By Jon Tyson | Watch | Listen | 1h 7m
Published in May of 2018

SUMMARY: Preaching from Mark 12:13-17, Church of the City (New York, NY) pastor Jon Tyson lists five purposes for the state and government (order, justice, virtue, prosperity, safety) and then lists five things Christians uniquely bring to government (dignity, care for the poor, suspicion of human nature, priority of the other and the power and favor of God).

Tyson provides a framework for why there is government and what Christians should distinctly bring to the conversation. He even touches on how to properly protest and finishes with how to get involved and how to act when involved. Highly recommended.

KEY QUOTE: “At some point this great nation will fade away. And this cultural moment will be looked on and Christians will be judged. And the thing we want to be judged by is not our fidelity to a political system, or to political parties, or any given candidate. We want to be judged that we declared in our time and place that Jesus is Lord of all.”

DID YOU KNOW? We have distilled the media we have curated into five guided learning paths to help you learn about politics — from a Christian perspective — in your preferred learning style.




More curated sermons on politics:

SERMON: The Politics of Jesus

A short 21-minute sermon from pastor Thomas McKenzie of Church of the Redeemer (Nashville, TN) that is based on five principles found in Colossians to guide the church when engaging in politics. The sermon is accessible and delivered with humor.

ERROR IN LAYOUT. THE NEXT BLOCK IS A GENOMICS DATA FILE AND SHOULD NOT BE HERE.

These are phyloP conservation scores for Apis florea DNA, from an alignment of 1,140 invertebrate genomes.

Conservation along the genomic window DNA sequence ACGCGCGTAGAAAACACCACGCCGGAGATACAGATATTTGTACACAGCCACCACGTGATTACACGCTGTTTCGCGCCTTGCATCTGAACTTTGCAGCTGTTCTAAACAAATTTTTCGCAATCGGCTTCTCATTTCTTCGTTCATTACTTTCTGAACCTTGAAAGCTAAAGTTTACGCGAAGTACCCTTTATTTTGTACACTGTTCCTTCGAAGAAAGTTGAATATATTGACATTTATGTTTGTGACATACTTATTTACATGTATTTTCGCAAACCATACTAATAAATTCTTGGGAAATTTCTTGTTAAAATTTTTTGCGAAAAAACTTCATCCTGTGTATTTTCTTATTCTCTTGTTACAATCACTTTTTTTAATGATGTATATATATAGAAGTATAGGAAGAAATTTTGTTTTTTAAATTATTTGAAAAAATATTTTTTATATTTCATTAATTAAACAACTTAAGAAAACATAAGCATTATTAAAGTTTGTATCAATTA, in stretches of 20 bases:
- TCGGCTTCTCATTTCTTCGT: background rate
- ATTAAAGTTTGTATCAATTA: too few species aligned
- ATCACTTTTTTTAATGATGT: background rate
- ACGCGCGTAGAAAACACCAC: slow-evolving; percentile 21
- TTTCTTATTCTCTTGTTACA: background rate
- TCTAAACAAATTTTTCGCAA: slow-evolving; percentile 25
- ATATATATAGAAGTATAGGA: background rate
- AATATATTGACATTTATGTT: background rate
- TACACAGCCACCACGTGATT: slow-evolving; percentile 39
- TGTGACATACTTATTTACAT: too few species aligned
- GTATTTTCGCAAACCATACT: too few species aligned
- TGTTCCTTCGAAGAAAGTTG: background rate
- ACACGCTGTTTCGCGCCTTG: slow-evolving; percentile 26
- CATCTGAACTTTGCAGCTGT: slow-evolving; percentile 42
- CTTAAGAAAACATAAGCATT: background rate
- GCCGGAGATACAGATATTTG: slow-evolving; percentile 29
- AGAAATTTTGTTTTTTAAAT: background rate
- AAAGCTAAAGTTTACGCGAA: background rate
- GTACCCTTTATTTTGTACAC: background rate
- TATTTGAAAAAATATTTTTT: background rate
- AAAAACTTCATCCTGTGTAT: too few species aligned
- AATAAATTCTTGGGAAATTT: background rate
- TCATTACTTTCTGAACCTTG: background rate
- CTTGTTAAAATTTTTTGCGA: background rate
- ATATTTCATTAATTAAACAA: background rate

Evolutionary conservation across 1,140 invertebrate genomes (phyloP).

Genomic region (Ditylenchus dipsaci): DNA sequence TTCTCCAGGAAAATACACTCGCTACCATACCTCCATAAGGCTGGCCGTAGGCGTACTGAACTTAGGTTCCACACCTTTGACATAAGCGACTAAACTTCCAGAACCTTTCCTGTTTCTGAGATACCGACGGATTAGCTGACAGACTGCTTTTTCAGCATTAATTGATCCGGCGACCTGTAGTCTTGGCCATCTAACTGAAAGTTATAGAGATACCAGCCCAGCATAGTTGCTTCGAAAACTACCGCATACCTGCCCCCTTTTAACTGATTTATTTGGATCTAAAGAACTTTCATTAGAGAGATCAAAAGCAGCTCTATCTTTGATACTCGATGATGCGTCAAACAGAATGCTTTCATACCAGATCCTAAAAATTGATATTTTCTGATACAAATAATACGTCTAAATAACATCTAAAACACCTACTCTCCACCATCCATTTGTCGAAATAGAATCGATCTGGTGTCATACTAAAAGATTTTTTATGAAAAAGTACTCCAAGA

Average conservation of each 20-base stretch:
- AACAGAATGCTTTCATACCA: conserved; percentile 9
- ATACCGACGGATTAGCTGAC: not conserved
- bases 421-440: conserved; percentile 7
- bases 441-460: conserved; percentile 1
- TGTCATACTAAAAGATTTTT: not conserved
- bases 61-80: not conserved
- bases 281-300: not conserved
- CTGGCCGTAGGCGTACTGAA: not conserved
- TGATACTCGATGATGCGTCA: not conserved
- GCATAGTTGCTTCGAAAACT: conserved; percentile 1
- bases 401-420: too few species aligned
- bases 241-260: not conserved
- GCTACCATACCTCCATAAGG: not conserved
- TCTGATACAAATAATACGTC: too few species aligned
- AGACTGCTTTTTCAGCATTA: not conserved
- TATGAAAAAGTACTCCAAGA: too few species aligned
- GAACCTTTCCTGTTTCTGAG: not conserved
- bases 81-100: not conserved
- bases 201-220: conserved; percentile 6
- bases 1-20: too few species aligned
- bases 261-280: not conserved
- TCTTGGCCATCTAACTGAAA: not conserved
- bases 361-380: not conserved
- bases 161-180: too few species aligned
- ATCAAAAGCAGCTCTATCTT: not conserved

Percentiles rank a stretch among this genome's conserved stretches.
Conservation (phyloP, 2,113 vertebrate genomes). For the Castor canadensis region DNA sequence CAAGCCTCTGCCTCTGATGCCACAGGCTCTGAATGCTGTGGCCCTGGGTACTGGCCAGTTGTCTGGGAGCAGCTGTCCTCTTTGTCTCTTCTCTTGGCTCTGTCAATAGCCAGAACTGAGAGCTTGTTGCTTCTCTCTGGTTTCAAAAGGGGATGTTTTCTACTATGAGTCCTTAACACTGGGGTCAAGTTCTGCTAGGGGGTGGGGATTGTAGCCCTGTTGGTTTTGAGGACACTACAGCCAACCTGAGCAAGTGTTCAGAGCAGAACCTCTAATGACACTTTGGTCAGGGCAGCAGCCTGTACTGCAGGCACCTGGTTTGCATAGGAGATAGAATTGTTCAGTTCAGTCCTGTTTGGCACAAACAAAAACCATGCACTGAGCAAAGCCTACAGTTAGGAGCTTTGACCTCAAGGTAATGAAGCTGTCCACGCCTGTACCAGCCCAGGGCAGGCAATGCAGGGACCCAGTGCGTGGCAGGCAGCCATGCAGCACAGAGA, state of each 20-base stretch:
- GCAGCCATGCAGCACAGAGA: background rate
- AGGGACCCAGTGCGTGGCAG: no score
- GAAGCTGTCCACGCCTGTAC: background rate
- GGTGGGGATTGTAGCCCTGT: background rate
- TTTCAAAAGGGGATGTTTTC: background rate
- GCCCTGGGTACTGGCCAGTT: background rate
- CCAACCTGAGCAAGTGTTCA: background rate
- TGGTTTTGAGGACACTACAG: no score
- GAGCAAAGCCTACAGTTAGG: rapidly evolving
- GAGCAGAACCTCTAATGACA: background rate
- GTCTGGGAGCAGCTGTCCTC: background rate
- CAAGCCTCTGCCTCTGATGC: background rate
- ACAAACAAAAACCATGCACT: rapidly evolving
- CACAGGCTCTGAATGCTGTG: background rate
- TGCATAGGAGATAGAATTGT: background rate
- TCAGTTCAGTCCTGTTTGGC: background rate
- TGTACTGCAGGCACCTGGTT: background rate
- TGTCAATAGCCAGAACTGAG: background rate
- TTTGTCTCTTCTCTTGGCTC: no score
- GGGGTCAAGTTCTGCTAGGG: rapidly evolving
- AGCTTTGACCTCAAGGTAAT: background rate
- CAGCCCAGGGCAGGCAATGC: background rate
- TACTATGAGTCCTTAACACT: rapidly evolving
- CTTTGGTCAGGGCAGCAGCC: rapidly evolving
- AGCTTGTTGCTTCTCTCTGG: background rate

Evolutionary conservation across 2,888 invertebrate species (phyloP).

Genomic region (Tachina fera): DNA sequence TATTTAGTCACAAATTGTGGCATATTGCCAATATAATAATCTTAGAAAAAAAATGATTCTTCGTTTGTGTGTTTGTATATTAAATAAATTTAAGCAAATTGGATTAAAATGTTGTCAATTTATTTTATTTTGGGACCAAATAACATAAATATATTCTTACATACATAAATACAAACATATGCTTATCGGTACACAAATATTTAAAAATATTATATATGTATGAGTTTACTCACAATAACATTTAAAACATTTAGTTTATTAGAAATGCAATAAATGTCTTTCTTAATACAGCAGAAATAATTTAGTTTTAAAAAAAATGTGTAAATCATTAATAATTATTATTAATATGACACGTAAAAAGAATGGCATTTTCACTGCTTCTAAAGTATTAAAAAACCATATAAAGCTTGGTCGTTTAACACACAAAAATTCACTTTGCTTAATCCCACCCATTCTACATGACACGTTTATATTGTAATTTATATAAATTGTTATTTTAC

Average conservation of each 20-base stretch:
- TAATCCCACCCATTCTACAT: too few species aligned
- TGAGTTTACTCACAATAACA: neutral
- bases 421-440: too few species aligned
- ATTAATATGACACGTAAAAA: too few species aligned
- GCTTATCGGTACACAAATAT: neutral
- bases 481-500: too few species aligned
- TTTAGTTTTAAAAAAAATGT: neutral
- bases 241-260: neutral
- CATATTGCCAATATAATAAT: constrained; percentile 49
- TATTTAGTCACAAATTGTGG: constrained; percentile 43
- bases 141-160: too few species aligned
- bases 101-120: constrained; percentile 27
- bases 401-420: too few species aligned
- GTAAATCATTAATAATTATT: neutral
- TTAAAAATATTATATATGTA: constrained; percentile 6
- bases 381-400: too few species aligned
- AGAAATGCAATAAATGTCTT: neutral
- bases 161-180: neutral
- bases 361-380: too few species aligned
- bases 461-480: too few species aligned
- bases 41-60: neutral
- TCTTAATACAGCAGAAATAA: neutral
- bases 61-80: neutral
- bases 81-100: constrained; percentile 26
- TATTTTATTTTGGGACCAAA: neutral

Read more

SERMON: Vision Series

In an engaging information packed 45-minute sermon Justin Giboney says, “Christians on both sides of the political spectrum need to ask themselves if they are going to be accomplices or cross bearers? Will we add to the tribalism and division or will we be models of civility and reconciliation? Walk with me into this tension.”

Read more

SERMON: The Concept of Kingdom Voting

Using a football game with two teams (the warring ideologies of culture), officials (Christians), a rule book (the Bible), and a crowd (the people of the world) as an analogy Oak Cliff Bible Fellowship (Dallas, TX) pastor Tony Evans says that God has a unique perspective on voting.

Read more

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